I was met with another scene I wasn’t expecting when, in the evening, I went into one of the many malls in the area—Migliore. It wasn’t like the malls I'm used to from back home: it was a wide open floor, with multiple clothing stalls, side by side (similar to the stands outside), filling the space. I was excited by the great variety; there were 18 floors of this. There are no dressing rooms to try clothes on, and most of the pieces are one size, but the store attendants are experts at what they do and help in this regard. I was looking at a dress in one stall, and the attendant walked up to me, shaking her head, and said, in English, “Size is not okay.” She pointed me to a rack of dresses that would fit me better.



So, while at first Dongdaemun markets can be disorienting if you’re not used to them, once you grasp the culture of shopping in Dongdaemun it is very enjoyable. You can explore endlessly and talk with shop-owners and make findings among the sea of options.


I had a particularly pleasant experience at a clothing stall outside of HelloAPM. The lady working there was very warm-hearted: she helped me find what I was looking for, and let me try on different pieces, offering me various colors and sizes. I know very little Korean, but she encouraged me and made friendly conversation, asking me where I’m from, what I’m doing in Seoul, and making nice comments about the clothes I was trying on. I’ve learned by now that in Dongdaemun you negotiate prices, but at that moment she lowered the price for me without me even asking. After shopping in Dongdaemun, you will go home not only with good purchases, but with the nice memories attached to them as well. 




Dongdaemun also made me appreciate South Korean craftsmanship. When reviewing everything I bought, I saw that every piece had a tag that reads “Made in Korea.”


Much of the clothing sold in Dongdaemun is made in the nearby neighborhood of Changsin-dong. Along the steep, narrow streets and alleys of Changsin-dong are houses that within them contain the small sewing factories that were one of the first steps in Seoul’s industrial development after the Korean War. The women laboring within are experts at what they do, having been making clothes the same way for decades. Motorcycles carry boxes and bags of clothes from Changsin-dong to the Dongdaemun markets. Some people consider this the origin of fast fashion.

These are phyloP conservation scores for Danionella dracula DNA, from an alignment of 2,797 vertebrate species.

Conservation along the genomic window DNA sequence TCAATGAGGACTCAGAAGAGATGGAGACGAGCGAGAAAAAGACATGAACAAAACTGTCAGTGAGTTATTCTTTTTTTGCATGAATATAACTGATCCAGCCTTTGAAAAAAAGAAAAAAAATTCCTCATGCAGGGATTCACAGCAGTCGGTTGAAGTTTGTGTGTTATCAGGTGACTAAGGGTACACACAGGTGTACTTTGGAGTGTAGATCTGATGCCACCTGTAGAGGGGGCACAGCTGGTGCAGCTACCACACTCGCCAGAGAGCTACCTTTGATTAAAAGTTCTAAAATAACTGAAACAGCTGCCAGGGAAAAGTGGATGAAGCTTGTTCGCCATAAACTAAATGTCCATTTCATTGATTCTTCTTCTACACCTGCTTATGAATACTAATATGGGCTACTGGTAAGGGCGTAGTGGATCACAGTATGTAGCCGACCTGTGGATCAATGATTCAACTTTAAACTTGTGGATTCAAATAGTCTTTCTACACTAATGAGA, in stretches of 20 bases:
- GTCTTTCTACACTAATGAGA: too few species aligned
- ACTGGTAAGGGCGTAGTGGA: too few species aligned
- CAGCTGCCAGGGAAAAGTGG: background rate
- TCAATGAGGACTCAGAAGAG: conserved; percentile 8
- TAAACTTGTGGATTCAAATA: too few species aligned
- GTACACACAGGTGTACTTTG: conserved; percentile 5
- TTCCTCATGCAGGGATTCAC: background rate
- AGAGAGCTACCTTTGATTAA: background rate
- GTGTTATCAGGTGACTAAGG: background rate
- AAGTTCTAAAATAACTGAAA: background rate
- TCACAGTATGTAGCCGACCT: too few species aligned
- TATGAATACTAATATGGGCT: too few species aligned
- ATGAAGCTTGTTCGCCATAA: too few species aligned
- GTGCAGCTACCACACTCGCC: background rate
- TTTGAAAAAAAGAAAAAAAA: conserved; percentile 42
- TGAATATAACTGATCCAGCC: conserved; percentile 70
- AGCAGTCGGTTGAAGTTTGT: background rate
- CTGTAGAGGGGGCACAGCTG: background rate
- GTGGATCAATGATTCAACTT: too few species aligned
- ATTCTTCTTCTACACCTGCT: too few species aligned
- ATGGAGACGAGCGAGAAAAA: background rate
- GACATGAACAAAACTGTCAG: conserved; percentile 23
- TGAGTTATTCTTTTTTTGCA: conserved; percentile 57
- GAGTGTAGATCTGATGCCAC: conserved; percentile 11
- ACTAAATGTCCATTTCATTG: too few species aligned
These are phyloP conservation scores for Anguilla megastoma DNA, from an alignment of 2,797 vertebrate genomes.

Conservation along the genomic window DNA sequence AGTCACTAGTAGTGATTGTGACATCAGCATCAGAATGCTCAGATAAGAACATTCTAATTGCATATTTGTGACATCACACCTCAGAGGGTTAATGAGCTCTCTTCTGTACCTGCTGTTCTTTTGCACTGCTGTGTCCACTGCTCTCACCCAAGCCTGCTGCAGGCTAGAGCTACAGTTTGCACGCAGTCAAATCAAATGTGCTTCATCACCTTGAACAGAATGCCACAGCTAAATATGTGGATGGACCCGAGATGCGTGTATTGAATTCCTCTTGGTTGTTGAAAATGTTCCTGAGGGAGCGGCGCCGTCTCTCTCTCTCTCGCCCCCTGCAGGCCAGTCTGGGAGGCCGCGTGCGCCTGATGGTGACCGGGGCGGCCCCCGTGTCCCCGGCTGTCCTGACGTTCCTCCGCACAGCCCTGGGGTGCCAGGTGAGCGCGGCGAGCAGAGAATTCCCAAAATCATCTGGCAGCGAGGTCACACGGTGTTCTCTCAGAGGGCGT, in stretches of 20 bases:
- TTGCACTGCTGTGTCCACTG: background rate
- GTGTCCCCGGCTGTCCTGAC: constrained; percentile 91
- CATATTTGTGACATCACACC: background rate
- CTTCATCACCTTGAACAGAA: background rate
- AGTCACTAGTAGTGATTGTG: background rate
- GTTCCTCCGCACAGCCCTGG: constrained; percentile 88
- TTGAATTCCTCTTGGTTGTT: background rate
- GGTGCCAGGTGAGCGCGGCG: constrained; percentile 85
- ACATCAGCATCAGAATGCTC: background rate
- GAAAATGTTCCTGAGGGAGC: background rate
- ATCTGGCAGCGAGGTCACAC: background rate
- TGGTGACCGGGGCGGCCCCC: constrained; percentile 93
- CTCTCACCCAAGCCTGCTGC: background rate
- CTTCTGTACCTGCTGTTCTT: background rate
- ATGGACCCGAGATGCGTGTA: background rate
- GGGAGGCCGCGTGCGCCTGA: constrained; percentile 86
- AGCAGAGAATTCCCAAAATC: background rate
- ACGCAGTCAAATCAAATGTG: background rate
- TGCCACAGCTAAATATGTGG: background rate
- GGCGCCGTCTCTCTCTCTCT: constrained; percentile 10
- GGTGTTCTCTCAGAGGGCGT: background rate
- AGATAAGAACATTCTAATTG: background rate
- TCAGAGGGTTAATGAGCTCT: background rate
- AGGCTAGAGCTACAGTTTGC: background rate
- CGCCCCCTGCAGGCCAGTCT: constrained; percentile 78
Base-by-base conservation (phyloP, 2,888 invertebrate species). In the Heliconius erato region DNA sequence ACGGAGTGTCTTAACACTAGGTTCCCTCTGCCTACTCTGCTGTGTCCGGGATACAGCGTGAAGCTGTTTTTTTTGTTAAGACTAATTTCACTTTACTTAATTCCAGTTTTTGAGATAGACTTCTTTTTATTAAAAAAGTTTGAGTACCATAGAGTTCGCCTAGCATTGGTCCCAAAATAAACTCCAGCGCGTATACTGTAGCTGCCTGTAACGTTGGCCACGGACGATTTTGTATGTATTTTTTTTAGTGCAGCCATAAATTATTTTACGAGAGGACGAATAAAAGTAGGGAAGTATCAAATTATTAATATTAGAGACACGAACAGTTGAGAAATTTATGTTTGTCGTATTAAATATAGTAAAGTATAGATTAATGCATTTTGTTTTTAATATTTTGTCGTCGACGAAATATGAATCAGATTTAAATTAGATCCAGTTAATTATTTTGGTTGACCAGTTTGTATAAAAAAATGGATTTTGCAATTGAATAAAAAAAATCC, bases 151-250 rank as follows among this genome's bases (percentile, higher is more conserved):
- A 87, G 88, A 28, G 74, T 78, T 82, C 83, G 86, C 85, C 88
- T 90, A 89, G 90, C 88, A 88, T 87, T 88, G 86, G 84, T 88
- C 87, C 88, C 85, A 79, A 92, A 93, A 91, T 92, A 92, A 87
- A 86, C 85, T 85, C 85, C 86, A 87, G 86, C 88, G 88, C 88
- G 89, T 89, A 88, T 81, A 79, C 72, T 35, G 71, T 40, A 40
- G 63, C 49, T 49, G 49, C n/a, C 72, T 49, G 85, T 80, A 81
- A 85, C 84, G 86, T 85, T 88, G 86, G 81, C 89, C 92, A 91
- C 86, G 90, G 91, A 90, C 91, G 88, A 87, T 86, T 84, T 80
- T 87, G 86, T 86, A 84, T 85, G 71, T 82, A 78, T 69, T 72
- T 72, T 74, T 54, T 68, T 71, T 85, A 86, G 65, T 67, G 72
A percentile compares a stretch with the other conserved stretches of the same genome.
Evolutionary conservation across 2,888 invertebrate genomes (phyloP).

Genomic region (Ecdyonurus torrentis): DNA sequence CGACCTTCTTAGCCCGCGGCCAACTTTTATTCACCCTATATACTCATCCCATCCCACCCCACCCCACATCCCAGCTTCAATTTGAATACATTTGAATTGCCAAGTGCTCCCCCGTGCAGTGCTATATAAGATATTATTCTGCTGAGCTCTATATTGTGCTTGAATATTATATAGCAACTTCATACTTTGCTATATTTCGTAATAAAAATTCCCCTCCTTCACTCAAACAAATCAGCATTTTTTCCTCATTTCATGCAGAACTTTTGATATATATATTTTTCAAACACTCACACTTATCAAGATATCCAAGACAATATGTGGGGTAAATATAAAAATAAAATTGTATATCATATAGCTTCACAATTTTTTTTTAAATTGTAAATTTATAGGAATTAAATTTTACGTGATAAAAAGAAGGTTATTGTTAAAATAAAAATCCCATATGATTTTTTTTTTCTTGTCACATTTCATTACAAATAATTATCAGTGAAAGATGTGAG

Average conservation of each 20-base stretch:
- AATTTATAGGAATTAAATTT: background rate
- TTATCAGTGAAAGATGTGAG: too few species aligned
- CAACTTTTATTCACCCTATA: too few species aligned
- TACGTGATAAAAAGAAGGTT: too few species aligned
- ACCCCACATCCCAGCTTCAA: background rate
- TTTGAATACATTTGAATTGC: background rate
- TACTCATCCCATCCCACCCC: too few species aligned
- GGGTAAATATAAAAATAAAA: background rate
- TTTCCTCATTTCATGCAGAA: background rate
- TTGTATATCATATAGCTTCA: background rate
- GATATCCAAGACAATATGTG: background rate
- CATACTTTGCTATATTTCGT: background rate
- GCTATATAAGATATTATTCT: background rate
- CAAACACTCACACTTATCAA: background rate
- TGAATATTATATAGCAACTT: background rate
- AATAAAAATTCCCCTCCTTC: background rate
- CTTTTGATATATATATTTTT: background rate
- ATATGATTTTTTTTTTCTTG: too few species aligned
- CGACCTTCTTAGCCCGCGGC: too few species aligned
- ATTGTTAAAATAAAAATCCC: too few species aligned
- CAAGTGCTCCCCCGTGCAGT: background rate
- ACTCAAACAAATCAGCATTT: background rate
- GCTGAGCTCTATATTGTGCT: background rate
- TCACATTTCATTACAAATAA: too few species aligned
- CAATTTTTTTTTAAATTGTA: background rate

With everything Dongdaemun has to offer, and the bulk of clothes and wholesale markets and attendants focused on selling as much as they can and the fast pace of it all, it can be an overwhelming environment to enter at first. You may wonder too—out of the vast ocean of clothing and sellers—how can one place stand out? How can any one seller have a competitive advantage over another? But actually, many South Korean designers get started here. Walking through the floors of shopping malls, you’ll find beautiful outfits displayed on mannequins, and the artist that created them sitting somewhere behind it—head down, focused, working tediously on checking receipts and inventory, or on last minute adjustments on a sewing machine on the floor. Dongdaemun is an entire world to explore—its own intricate system—with so much to be discovered.


In Seoul, people are hard-working, efficient, and great at what they do—they can take a task, become experts at it, and figure out how to do it faster than anyone else. In Dongdaemun, this task is to make and sell clothes. 


By Caroline Ketelhohn, Summer Intern